March 26, 2015

Calving Heifers

This Spring I drove by a rundown drive-in theatre. The marque read: "Honk of you like calving heifers." This was some rancher's shot at humor because not many people enjoy calving heifers. These are cows who are having their first calf. Sometimes they need help birthing it, other times their motherly instincts don't kick in and they don't know what to do. Some are crazy. This morning at my 6 am check a heifer had calved on her own but wasn't sure of what to do with this wet thing. She didn't clean it up much and it hadn't been up to suck. After getting the kids to school and feeding the other cows I went out to see if there was any progress. Calf still couldn't get up and it had been close to 5 hours. It was time to step in and help them out. The mom wasn't mean or vicious towards me or the calf so I drug it into the corrals, down the ally and in front of the chute. She followed and I was able to get her in the head catch.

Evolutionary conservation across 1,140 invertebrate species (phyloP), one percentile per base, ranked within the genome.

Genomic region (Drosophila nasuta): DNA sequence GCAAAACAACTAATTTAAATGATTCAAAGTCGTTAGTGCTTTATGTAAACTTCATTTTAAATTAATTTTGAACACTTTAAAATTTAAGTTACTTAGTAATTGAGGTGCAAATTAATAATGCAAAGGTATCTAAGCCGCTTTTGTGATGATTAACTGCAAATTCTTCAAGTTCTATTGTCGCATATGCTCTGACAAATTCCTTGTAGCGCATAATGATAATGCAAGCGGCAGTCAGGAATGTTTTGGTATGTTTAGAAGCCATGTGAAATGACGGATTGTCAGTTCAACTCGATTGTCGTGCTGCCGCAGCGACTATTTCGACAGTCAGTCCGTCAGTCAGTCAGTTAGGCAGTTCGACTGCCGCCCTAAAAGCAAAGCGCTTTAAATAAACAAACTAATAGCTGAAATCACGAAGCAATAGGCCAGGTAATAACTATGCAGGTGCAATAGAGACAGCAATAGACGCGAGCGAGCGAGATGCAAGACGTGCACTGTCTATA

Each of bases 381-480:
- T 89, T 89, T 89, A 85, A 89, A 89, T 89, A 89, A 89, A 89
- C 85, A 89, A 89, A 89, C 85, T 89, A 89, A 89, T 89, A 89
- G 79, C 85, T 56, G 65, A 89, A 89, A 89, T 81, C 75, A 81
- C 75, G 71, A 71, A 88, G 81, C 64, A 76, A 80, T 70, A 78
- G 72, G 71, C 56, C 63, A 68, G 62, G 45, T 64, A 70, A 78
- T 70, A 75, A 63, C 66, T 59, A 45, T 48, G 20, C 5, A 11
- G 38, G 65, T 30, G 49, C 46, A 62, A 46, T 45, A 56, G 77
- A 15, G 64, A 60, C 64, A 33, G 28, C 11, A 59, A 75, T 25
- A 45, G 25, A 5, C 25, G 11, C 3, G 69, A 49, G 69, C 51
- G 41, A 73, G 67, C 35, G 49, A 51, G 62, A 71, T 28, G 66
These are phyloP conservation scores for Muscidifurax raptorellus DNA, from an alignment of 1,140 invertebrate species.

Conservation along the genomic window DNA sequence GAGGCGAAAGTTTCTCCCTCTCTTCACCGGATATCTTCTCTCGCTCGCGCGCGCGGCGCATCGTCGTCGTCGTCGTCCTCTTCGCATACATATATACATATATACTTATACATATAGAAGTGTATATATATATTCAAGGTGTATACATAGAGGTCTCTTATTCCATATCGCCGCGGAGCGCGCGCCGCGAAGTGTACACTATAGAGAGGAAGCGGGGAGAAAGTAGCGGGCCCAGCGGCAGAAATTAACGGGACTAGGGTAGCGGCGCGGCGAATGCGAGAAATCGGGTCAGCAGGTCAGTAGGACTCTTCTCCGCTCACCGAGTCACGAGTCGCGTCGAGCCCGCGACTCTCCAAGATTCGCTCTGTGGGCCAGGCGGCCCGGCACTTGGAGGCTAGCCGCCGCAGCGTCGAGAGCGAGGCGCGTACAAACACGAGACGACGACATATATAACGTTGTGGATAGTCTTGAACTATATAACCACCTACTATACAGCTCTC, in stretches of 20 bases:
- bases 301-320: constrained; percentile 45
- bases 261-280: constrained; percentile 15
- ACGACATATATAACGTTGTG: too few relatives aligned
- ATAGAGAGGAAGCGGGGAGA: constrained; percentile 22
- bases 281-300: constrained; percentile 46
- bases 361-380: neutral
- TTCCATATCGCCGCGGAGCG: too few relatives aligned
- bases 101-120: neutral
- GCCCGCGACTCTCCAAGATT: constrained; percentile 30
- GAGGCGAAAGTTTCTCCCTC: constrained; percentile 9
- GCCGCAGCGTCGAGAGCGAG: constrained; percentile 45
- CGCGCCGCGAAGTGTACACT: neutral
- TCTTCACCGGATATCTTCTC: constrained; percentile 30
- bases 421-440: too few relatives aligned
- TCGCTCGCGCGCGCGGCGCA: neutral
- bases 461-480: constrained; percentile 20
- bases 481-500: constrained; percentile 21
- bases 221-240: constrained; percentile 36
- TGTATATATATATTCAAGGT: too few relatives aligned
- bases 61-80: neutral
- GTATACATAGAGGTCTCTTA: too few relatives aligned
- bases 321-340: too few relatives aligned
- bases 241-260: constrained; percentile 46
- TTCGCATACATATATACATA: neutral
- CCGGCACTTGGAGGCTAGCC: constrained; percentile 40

The calf needed nourishment to have the strength to stand and nurse so I milked the cow into this calf tuber. The long part goes down it's throat and into the stomach.

Here's a picture of me tubing a calf last week, because it's pretty hard to take a picture of yourself doing this! You have to hold the calf up, slide the long tube down the right side of it's mouth moving slowly allowing it to swallow the tube. This has to be right because if you get it down the wrong tube you will be in the lungs and immediately drown it. Tip the bottle up and let the milk / colostrum flow down. Slowly remove the tubing and that's it.

The best thing to do after that is to put them in a pen alone. Hopefully her motherly instincts will kick in and the calf will have energy to get up and nurse. If not I will put her in the chute and help the calf nurse. If it's still too weak I can milk the cow out again and tube it. You just have to take the time to do it.

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